What I said in the previous two blogs, in two sentences:
Thought #1 – humans have, and display, dominion over nature.
Thought #2 – humans’ sin deforms nature.
More particularly, that we people participate in helping endangered species, this very action displays these theological realities. That is, theoretical science and practical ecology ecology display – though not reveal – fundamental theological reality.
Now there’s a third idea, to conclude this mini-series.
Thought #3 – humans display God’s love of redemption and restoration.
God likens his work of saving sinners to the work of rescuing lost animals.
For thus says the Lord GOD: Behold, I, I myself will search for my sheep and will seek them out.
As a shepherd seeks out his flock when he is among his sheep that have been scattered, so will I seek out my sheep, and I will rescue them …
And I will feed them on the mountains of Israel, by the ravines, and in all the inhabited places of the country….
I myself will be the shepherd of my sheep…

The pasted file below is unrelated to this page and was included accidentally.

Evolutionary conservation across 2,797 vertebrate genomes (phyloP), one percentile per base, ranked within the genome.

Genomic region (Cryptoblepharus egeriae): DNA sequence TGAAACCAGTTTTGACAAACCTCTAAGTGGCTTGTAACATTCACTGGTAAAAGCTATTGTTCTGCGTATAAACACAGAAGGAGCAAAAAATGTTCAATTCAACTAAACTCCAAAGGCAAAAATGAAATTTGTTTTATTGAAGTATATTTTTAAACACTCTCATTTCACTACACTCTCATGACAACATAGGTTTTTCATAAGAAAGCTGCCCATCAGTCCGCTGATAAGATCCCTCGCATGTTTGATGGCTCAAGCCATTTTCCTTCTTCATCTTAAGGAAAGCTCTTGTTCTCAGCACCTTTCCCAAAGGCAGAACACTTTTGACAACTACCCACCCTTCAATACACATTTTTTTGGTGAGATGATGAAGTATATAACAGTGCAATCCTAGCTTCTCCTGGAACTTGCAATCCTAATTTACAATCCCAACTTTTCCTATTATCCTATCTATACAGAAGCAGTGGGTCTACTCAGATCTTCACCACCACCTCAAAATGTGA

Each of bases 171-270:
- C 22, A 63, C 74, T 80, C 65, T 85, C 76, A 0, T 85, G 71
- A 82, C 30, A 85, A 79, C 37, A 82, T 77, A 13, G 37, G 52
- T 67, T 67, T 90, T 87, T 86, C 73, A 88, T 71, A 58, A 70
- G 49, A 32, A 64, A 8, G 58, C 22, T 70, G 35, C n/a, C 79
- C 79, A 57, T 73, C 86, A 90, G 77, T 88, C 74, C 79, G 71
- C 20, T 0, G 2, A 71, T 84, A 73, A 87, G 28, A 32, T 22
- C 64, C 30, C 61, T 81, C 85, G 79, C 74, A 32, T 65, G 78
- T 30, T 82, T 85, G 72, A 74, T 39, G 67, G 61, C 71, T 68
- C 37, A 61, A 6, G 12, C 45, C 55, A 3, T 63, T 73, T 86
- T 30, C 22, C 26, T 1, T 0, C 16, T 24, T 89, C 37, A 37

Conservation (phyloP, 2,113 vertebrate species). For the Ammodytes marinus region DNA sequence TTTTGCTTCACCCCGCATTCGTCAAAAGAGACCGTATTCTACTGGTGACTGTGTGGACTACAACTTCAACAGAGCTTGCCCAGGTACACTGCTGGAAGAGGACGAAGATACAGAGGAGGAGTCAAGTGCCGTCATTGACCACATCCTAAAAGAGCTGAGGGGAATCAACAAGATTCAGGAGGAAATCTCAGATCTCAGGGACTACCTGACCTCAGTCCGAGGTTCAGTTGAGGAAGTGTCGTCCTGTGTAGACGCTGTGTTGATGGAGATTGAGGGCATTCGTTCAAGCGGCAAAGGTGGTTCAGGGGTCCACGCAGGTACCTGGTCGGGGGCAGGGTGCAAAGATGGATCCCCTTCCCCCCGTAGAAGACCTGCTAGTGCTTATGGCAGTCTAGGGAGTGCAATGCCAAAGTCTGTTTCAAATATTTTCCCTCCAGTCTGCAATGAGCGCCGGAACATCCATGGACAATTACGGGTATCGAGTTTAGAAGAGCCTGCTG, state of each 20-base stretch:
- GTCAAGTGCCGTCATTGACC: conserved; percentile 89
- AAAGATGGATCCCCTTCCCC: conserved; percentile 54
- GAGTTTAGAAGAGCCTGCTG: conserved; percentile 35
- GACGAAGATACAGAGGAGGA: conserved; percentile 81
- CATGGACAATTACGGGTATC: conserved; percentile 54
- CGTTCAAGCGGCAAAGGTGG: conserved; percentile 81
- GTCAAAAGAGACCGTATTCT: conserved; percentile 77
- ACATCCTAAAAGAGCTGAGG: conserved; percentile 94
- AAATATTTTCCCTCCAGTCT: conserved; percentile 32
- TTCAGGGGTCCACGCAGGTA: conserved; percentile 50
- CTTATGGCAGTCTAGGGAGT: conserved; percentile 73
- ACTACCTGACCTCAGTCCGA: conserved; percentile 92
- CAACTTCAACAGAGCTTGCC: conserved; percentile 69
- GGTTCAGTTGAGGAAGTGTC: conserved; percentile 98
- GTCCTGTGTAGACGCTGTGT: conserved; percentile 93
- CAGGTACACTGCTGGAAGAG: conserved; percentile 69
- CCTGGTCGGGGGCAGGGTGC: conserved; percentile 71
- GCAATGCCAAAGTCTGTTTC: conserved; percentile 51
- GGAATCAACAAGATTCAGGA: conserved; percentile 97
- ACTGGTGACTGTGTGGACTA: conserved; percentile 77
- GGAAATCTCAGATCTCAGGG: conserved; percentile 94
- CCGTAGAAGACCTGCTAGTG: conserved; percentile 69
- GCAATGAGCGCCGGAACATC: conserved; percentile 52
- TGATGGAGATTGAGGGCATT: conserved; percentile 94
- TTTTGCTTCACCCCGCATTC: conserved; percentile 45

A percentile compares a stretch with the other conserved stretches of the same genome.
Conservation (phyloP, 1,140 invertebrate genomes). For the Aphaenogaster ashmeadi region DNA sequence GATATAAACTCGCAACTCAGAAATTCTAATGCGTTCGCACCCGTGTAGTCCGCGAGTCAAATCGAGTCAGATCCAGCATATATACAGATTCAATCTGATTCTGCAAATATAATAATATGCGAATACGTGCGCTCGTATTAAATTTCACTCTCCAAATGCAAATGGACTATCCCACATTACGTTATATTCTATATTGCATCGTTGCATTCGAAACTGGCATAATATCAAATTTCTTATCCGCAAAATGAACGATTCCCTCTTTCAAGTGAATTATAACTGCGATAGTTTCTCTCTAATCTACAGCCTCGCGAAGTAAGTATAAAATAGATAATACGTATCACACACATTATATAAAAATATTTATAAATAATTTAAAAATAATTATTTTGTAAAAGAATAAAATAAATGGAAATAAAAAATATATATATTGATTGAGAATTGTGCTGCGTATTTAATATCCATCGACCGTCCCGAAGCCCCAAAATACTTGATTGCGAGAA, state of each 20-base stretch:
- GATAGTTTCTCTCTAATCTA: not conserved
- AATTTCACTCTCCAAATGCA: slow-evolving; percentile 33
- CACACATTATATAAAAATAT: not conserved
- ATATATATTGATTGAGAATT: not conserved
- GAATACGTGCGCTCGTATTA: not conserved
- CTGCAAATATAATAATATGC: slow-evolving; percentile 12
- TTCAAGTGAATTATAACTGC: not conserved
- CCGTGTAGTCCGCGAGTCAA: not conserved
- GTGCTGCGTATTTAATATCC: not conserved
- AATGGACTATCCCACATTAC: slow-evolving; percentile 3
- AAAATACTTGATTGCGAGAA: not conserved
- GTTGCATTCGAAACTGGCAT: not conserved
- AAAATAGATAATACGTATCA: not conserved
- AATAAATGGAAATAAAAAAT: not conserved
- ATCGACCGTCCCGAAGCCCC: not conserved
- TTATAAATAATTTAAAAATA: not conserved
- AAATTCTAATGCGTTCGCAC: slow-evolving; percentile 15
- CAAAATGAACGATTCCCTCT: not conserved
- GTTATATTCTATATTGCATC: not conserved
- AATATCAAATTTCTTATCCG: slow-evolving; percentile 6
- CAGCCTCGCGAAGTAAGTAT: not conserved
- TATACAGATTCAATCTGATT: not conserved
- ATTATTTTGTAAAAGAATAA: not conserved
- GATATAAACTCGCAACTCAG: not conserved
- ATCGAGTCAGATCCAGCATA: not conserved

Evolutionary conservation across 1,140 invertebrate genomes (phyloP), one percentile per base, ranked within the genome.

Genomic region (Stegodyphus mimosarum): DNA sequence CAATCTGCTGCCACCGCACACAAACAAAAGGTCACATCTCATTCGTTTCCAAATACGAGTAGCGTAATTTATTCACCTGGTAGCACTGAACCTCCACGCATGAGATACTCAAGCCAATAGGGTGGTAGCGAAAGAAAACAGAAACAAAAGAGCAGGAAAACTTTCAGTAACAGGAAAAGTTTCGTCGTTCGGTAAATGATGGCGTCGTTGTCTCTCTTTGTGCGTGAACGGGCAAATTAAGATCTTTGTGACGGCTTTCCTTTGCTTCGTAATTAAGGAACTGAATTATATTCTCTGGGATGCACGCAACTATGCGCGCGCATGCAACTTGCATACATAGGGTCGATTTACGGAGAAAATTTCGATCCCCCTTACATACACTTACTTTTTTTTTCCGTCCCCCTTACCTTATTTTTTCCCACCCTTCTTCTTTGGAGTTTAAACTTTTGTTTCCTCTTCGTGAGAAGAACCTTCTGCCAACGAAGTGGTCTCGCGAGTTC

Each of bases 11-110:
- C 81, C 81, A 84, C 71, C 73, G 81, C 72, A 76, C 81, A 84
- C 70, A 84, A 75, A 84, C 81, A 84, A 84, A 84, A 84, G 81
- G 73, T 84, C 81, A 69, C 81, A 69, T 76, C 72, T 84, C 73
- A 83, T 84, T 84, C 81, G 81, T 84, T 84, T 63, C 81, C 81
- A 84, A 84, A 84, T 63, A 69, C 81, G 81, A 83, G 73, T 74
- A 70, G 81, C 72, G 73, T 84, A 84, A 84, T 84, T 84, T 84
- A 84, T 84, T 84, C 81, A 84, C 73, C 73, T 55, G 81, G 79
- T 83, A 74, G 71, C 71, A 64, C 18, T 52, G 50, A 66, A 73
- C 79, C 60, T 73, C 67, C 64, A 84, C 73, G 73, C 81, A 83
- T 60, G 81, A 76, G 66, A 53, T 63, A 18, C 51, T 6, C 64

I will seek the lost, and I will bring back the strayed, and I will bind up the injured, and I will strengthen the weak, and the fat and the strong I will destroy. I will feed them in justice.
From Ezekiel 34
Jesus spoke of the lost sheep, for the sake of whose safety the shepherd leaves 99 others.
Jesus called himself the good shepherd, who lays down his life for the sheep.
God is very familiar with the idea of lost and nearly dead animals.
Of course, people are more important than sheep. And these passages speak metaphorically of God’s people as sheep, as endangered animals.
Yet I think there’s some echo of likeness between God’s major concern for saving the people of his creation and concern for saving the animals of his creation. After all, all creation benefits by freedom when God’s children are revealed.
Helping endangered animals is a peculiarly human activity on earth. And it shows humans as we are: created (God’s image): defaced (in turn defacing the rest of the creation); and aware of rescue and redemption (re-created by external intervention).